By Ghausia Rashid Salam
Once upon a time, there was an evil capitalist corporation that existed in an evil capitalist country in an evil capitalist world. Even though little girls never needed to be sold on the Western ideals of beauty, and little boys never needed to think that women are prizes to be won after “masculine” hardships, the evil corporation made sure to emphasize just those ideals.
Then one day, as Peggy Orenstein tells us, in the magical year of 2000, “A former Nike executive named Andy Mooney rode into Disney on a metaphoric white horse to rescue its ailing consumer products division.” Now this man decided that the best way to make a quick buck was to exploit little girls, not just in his own land but the whole world over. He decided that little girls would be told since birth that they wanted to be princesses: a word that he claimed had a “broadly-constructed meaning” but really meant a lot of frills and sparkles and pink and Prince Charmings and everything that makes radical feminists hold their heads in their hands and cry. This franchise used all the princesses (and even some not-princesses) from its cartoons to sell their message to little girls in the form of princess merchandise. Within two years, this evil capitalist corporation had sales up to $400 billion from the Princess franchise alone, and the world was never the same again. Since then, people have struggled in vain to fight the war to save their children from the clutches of this evil, greedy empire.
The story of Disney Princesses is a tale as old as time, true as it can be. Peggy Orenstein is not the only one to write about princess culture, and feminists have long warned against its damaging influence for young girls. But the manipulation does not simply end at profits made from exploitation and oppression; capitalist culture goes beyond Disney Princesses and products targeted towards young girls. The faerietale culture at the root of the male-gazed Princesses exists in forms other than children’s cartoons and tales, and it turns out to be just as damaging for adult women as it is for young girls.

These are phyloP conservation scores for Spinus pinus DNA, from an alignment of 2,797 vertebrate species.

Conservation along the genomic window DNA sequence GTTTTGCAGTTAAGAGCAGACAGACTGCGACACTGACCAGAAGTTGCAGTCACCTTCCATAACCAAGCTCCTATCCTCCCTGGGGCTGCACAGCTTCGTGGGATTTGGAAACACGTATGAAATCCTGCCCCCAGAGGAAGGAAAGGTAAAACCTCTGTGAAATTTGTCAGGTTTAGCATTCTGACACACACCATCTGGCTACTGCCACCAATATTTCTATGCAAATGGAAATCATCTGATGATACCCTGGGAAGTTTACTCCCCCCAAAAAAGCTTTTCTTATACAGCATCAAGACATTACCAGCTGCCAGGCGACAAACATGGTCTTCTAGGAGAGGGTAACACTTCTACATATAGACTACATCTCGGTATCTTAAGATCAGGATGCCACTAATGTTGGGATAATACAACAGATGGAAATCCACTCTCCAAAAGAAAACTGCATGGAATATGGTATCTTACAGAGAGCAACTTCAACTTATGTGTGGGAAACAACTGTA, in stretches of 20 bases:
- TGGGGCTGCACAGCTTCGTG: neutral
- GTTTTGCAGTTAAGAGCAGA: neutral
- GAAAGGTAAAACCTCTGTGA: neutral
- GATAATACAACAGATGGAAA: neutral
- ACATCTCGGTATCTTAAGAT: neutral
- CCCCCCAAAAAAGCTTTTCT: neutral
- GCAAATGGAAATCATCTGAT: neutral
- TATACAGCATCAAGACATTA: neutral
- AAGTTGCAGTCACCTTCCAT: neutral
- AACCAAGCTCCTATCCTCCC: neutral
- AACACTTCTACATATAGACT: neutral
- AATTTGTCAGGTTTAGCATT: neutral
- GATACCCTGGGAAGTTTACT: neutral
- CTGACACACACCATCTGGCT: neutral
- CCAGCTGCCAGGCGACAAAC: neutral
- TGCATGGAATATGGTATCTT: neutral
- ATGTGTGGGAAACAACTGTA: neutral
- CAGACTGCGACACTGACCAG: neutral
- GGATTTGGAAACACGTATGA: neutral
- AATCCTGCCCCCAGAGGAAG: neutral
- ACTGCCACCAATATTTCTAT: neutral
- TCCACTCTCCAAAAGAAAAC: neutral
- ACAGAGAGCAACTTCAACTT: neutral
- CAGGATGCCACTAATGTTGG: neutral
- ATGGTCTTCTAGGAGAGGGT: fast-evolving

Take every single “chick flick” you’ve had the misfortune of seeing. They are all based on the same formula; girl meets boy, girl magically falls in love with boy, problems happen and are overcome, girl gets her happily-ever-after ending. These movies are sometimes tarred with a contemporary brush; the girl may be independent, unconventional and capable of speaking her mind but no matter how much she is designed to appeal to the modern woman, her life is still empty without a love interest. In the epic words of Pakistani film actress Meera, “Without man, no life.”
The problem isn’t with romance, or women consciously wanting to be in a relationship, but that the concept of love seems to imply that a woman can be beautiful, smart, successful, driven, surrounded by loved ones, and yet still incomplete without love. A movie may start out with a successful woman who is good at her job. She may go home to a kickass apartment and maybe even go see her family for some reason or the other. She may have really nice friends that she can spend time with. But at some point, she’s going to wistfully stare into the distance because- say it with me now – “without man, no life.” Her quest to overcome this debilitating loneliness will often include putting up with, quite frankly, really terrible men, and waiting for them to “grow up” and reform.
For all the people who said we were all bitter feminists when we talked about the damaging impacts of Beauty and the Beast: ladies, take a bow, we’ve won. Don’t believe me? Just watch The Spectacular Now, a terrible movie about a teenager who falls in love with a geeky girl with all the potential to be a great woman, except she forgives the guy for kicking her out of his car ‘for her own good’, even though it results in her getting hit by a bus and breaking her arm. Oh, and in the end, the two DO end up together anyway. I’m a big believer in second chances, having needed many of my own in life, but I would assume that broken limbs are enough motivation to stay far away from someone.
The message these movies send is that a woman’s personal happiness is contingent on a man’s love, and nothing else can validate her existence. And that’s a narrow, boxed, patriarchal view of women, assuming that all women are the same in the first place. It contends that women with successful careers and loved ones will never be happy on their own, unless there’s a man to take care of them. The formula is problematic because it is a modernized version of Disney’s own happily-ever-after crap. And sure, it sells, but do we really need women to be assaulted by this message in the media for economic benefit alone?